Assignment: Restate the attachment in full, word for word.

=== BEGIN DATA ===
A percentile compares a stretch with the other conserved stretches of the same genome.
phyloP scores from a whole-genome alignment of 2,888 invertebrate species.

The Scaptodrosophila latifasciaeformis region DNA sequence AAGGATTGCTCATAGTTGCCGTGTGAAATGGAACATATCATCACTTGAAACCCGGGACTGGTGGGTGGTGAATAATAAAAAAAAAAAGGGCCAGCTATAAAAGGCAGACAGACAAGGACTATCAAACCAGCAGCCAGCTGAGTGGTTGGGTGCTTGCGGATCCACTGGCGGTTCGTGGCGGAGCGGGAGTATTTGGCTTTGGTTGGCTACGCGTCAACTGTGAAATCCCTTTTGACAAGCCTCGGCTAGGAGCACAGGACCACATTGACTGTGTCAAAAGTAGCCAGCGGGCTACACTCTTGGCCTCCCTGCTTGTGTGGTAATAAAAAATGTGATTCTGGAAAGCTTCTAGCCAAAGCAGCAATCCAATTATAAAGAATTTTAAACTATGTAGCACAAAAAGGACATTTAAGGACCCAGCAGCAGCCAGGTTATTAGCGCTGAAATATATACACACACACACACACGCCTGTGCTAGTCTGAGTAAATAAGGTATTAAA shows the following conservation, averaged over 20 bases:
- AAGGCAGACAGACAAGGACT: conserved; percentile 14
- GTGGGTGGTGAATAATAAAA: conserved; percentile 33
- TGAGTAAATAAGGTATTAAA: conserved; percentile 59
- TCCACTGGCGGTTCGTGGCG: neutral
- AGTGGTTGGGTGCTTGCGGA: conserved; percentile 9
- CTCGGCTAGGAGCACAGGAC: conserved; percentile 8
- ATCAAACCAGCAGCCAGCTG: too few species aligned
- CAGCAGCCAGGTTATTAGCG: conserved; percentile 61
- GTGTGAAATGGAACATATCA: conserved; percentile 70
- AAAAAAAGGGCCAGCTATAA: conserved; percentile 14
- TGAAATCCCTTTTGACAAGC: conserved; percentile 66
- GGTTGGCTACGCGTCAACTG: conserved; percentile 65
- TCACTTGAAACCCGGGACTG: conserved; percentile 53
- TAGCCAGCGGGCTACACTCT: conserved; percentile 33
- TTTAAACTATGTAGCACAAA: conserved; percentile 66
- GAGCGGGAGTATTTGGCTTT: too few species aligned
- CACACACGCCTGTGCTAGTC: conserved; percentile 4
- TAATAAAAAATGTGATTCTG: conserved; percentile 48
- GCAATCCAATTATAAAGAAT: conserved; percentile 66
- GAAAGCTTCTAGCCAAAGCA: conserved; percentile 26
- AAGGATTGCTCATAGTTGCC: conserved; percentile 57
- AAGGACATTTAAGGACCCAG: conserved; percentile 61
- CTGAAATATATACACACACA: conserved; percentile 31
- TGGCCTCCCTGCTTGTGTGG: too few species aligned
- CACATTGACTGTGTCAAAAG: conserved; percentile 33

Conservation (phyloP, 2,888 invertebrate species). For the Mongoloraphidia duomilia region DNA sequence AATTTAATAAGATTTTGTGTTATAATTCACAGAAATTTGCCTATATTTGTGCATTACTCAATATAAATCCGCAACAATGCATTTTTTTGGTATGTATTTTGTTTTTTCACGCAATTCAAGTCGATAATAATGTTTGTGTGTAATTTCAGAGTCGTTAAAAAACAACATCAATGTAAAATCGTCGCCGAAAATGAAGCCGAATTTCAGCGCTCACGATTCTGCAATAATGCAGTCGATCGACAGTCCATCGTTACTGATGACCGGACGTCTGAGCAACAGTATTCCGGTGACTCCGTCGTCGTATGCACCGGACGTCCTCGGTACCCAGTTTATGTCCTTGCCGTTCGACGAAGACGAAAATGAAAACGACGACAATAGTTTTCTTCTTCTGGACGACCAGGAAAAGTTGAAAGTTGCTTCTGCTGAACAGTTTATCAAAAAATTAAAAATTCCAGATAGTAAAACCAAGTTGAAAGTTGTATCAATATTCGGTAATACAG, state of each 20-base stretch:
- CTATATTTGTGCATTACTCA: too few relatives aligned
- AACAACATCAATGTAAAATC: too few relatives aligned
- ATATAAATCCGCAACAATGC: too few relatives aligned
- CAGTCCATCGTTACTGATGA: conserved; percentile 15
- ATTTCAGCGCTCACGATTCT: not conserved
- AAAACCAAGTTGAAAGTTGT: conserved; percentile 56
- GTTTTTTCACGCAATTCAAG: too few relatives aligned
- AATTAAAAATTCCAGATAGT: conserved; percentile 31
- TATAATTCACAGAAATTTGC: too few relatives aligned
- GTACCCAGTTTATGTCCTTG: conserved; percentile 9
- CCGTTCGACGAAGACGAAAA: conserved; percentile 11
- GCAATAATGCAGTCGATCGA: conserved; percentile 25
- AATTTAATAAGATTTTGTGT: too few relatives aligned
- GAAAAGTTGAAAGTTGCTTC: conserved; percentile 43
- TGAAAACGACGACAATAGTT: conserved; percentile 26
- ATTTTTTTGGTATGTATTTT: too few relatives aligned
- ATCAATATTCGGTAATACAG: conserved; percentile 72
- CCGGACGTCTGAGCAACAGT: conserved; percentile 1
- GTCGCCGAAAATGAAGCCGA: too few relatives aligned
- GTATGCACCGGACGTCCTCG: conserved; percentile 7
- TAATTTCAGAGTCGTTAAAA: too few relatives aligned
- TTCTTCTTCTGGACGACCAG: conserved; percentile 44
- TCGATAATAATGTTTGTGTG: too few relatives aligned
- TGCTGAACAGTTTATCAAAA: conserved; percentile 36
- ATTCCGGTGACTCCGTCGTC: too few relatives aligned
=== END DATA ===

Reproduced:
A percentile compares a stretch with the other conserved stretches of the same genome.
phyloP scores from a whole-genome alignment of 2,888 invertebrate species.

The Scaptodrosophila latifasciaeformis region DNA sequence AAGGATTGCTCATAGTTGCCGTGTGAAATGGAACATATCATCACTTGAAACCCGGGACTGGTGGGTGGTGAATAATAAAAAAAAAAAGGGCCAGCTATAAAAGGCAGACAGACAAGGACTATCAAACCAGCAGCCAGCTGAGTGGTTGGGTGCTTGCGGATCCACTGGCGGTTCGTGGCGGAGCGGGAGTATTTGGCTTTGGTTGGCTACGCGTCAACTGTGAAATCCCTTTTGACAAGCCTCGGCTAGGAGCACAGGACCACATTGACTGTGTCAAAAGTAGCCAGCGGGCTACACTCTTGGCCTCCCTGCTTGTGTGGTAATAAAAAATGTGATTCTGGAAAGCTTCTAGCCAAAGCAGCAATCCAATTATAAAGAATTTTAAACTATGTAGCACAAAAAGGACATTTAAGGACCCAGCAGCAGCCAGGTTATTAGCGCTGAAATATATACACACACACACACACGCCTGTGCTAGTCTGAGTAAATAAGGTATTAAA shows the following conservation, averaged over 20 bases:
- AAGGCAGACAGACAAGGACT: conserved; percentile 14
- GTGGGTGGTGAATAATAAAA: conserved; percentile 33
- TGAGTAAATAAGGTATTAAA: conserved; percentile 59
- TCCACTGGCGGTTCGTGGCG: neutral
- AGTGGTTGGGTGCTTGCGGA: conserved; percentile 9
- CTCGGCTAGGAGCACAGGAC: conserved; percentile 8
- ATCAAACCAGCAGCCAGCTG: too few species aligned
- CAGCAGCCAGGTTATTAGCG: conserved; percentile 61
- GTGTGAAATGGAACATATCA: conserved; percentile 70
- AAAAAAAGGGCCAGCTATAA: conserved; percentile 14
- TGAAATCCCTTTTGACAAGC: conserved; percentile 66
- GGTTGGCTACGCGTCAACTG: conserved; percentile 65
- TCACTTGAAACCCGGGACTG: conserved; percentile 53
- TAGCCAGCGGGCTACACTCT: conserved; percentile 33
- TTTAAACTATGTAGCACAAA: conserved; percentile 66
- GAGCGGGAGTATTTGGCTTT: too few species aligned
- CACACACGCCTGTGCTAGTC: conserved; percentile 4
- TAATAAAAAATGTGATTCTG: conserved; percentile 48
- GCAATCCAATTATAAAGAAT: conserved; percentile 66
- GAAAGCTTCTAGCCAAAGCA: conserved; percentile 26
- AAGGATTGCTCATAGTTGCC: conserved; percentile 57
- AAGGACATTTAAGGACCCAG: conserved; percentile 61
- CTGAAATATATACACACACA: conserved; percentile 31
- TGGCCTCCCTGCTTGTGTGG: too few species aligned
- CACATTGACTGTGTCAAAAG: conserved; percentile 33

Conservation (phyloP, 2,888 invertebrate species). For the Mongoloraphidia duomilia region DNA sequence AATTTAATAAGATTTTGTGTTATAATTCACAGAAATTTGCCTATATTTGTGCATTACTCAATATAAATCCGCAACAATGCATTTTTTTGGTATGTATTTTGTTTTTTCACGCAATTCAAGTCGATAATAATGTTTGTGTGTAATTTCAGAGTCGTTAAAAAACAACATCAATGTAAAATCGTCGCCGAAAATGAAGCCGAATTTCAGCGCTCACGATTCTGCAATAATGCAGTCGATCGACAGTCCATCGTTACTGATGACCGGACGTCTGAGCAACAGTATTCCGGTGACTCCGTCGTCGTATGCACCGGACGTCCTCGGTACCCAGTTTATGTCCTTGCCGTTCGACGAAGACGAAAATGAAAACGACGACAATAGTTTTCTTCTTCTGGACGACCAGGAAAAGTTGAAAGTTGCTTCTGCTGAACAGTTTATCAAAAAATTAAAAATTCCAGATAGTAAAACCAAGTTGAAAGTTGTATCAATATTCGGTAATACAG, state of each 20-base stretch:
- CTATATTTGTGCATTACTCA: too few relatives aligned
- AACAACATCAATGTAAAATC: too few relatives aligned
- ATATAAATCCGCAACAATGC: too few relatives aligned
- CAGTCCATCGTTACTGATGA: conserved; percentile 15
- ATTTCAGCGCTCACGATTCT: not conserved
- AAAACCAAGTTGAAAGTTGT: conserved; percentile 56
- GTTTTTTCACGCAATTCAAG: too few relatives aligned
- AATTAAAAATTCCAGATAGT: conserved; percentile 31
- TATAATTCACAGAAATTTGC: too few relatives aligned
- GTACCCAGTTTATGTCCTTG: conserved; percentile 9
- CCGTTCGACGAAGACGAAAA: conserved; percentile 11
- GCAATAATGCAGTCGATCGA: conserved; percentile 25
- AATTTAATAAGATTTTGTGT: too few relatives aligned
- GAAAAGTTGAAAGTTGCTTC: conserved; percentile 43
- TGAAAACGACGACAATAGTT: conserved; percentile 26
- ATTTTTTTGGTATGTATTTT: too few relatives aligned
- ATCAATATTCGGTAATACAG: conserved; percentile 72
- CCGGACGTCTGAGCAACAGT: conserved; percentile 1
- GTCGCCGAAAATGAAGCCGA: too few relatives aligned
- GTATGCACCGGACGTCCTCG: conserved; percentile 7
- TAATTTCAGAGTCGTTAAAA: too few relatives aligned
- TTCTTCTTCTGGACGACCAG: conserved; percentile 44
- TCGATAATAATGTTTGTGTG: too few relatives aligned
- TGCTGAACAGTTTATCAAAA: conserved; percentile 36
- ATTCCGGTGACTCCGTCGTC: too few relatives aligned